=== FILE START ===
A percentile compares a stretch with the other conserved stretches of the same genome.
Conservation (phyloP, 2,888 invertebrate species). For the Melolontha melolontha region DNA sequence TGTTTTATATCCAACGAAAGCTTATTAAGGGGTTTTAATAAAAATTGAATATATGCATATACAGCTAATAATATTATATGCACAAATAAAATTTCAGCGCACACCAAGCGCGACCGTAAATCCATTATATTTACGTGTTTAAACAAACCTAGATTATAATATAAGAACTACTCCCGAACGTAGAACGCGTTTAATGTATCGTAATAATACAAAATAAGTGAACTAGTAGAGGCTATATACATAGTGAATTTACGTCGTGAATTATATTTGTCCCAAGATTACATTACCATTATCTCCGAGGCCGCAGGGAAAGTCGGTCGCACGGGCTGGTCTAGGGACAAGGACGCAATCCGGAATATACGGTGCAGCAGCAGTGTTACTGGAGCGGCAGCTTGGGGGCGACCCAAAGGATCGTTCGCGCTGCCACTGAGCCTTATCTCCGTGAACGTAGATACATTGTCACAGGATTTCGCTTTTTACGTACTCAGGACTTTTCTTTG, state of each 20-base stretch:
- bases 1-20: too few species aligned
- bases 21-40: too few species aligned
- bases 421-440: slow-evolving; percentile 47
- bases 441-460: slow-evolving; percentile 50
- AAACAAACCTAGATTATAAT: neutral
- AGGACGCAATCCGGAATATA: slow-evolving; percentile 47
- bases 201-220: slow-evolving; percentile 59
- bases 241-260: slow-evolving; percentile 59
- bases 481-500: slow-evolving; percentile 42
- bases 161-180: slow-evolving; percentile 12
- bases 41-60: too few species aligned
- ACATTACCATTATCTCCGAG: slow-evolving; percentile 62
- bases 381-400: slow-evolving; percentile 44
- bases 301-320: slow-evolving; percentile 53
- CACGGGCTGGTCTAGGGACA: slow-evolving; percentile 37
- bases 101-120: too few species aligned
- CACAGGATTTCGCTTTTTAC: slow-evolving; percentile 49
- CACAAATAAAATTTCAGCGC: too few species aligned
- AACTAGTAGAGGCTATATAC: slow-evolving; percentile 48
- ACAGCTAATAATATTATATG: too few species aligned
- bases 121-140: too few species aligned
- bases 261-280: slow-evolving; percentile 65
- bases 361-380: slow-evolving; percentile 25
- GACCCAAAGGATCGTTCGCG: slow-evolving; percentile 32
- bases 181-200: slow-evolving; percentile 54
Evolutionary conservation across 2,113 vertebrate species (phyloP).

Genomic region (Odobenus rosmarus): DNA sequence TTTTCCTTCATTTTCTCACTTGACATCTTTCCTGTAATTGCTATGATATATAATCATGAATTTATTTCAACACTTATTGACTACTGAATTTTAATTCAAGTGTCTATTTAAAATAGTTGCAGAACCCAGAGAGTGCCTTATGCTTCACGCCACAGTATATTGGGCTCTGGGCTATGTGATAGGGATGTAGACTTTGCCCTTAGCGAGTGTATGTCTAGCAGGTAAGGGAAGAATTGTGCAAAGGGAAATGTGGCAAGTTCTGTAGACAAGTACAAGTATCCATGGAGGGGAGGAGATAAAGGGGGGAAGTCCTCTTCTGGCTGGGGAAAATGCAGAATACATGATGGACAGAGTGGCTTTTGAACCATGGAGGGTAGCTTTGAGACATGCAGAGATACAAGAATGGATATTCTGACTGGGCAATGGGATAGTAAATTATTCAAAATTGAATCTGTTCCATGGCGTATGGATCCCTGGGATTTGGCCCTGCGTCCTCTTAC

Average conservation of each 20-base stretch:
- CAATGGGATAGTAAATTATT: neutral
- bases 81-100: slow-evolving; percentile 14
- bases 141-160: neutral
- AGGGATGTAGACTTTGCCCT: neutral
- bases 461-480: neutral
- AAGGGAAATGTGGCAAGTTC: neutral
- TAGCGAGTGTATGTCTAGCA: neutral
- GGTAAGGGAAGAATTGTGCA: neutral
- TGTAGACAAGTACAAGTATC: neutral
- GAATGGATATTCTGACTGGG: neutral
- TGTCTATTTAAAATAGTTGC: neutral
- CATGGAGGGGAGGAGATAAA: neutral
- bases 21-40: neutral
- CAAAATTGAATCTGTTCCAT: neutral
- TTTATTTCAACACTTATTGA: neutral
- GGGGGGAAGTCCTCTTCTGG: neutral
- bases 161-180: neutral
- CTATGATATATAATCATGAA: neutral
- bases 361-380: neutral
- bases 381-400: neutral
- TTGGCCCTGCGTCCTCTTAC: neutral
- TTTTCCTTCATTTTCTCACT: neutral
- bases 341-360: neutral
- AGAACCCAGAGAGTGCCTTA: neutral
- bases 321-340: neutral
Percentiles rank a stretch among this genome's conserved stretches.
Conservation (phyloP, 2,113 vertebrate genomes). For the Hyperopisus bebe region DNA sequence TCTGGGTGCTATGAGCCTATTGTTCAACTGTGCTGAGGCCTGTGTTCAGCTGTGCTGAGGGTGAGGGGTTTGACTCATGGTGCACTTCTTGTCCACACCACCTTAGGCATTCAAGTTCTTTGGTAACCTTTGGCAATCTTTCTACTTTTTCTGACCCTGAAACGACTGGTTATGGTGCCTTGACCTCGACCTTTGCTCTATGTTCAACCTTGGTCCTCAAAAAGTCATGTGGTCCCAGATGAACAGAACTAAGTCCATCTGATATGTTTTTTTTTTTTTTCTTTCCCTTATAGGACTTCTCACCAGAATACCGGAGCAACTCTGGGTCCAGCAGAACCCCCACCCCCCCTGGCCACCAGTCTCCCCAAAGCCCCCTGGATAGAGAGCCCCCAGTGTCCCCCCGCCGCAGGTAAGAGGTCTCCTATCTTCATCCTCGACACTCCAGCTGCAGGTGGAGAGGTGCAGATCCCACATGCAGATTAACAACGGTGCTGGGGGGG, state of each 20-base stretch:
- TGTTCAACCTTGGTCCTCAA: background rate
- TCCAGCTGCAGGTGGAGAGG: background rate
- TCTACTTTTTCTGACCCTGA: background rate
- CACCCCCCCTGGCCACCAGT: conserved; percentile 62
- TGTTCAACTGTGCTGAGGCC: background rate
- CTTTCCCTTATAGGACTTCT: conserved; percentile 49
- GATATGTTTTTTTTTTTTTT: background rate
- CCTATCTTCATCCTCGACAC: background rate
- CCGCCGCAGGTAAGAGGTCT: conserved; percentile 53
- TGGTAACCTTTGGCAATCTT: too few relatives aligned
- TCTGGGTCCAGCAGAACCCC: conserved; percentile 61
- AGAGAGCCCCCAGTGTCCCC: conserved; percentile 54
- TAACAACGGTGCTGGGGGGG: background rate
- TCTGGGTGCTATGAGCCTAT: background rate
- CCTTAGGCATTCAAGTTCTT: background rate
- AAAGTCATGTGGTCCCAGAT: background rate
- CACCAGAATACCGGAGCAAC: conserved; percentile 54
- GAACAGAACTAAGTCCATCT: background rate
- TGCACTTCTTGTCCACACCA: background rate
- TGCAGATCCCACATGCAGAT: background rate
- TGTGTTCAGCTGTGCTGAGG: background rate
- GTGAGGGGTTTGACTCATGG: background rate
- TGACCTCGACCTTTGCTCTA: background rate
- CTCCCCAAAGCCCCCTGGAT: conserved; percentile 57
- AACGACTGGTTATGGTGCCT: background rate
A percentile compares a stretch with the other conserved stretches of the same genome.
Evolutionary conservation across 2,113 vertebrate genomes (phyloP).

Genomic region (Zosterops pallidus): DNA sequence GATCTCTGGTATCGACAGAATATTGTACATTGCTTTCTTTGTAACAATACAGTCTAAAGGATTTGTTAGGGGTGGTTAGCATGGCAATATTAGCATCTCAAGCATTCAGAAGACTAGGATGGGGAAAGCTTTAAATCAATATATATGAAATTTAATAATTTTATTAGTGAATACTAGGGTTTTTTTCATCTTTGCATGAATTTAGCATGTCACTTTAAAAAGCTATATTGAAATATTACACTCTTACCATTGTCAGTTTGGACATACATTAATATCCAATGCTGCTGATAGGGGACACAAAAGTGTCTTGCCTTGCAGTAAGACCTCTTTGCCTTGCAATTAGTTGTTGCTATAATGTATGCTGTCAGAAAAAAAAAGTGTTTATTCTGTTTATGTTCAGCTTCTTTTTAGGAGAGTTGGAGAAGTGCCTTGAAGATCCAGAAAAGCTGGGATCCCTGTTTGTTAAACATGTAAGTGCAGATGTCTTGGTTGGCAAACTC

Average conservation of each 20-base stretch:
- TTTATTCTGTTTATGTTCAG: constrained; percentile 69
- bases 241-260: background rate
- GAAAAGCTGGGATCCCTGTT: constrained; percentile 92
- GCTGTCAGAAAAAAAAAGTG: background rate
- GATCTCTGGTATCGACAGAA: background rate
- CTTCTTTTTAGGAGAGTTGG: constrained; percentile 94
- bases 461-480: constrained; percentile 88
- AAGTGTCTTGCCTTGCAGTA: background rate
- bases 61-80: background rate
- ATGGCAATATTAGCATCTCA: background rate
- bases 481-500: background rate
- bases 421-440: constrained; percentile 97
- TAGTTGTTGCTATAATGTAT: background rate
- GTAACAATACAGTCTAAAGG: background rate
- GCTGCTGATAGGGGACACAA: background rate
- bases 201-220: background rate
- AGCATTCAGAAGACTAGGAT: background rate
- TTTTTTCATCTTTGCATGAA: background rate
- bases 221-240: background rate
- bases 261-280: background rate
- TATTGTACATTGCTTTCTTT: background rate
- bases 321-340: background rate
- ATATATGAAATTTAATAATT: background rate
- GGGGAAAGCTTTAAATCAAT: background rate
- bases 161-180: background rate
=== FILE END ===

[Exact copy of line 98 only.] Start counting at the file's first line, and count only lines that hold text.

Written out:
- bases 421-440: constrained; percentile 97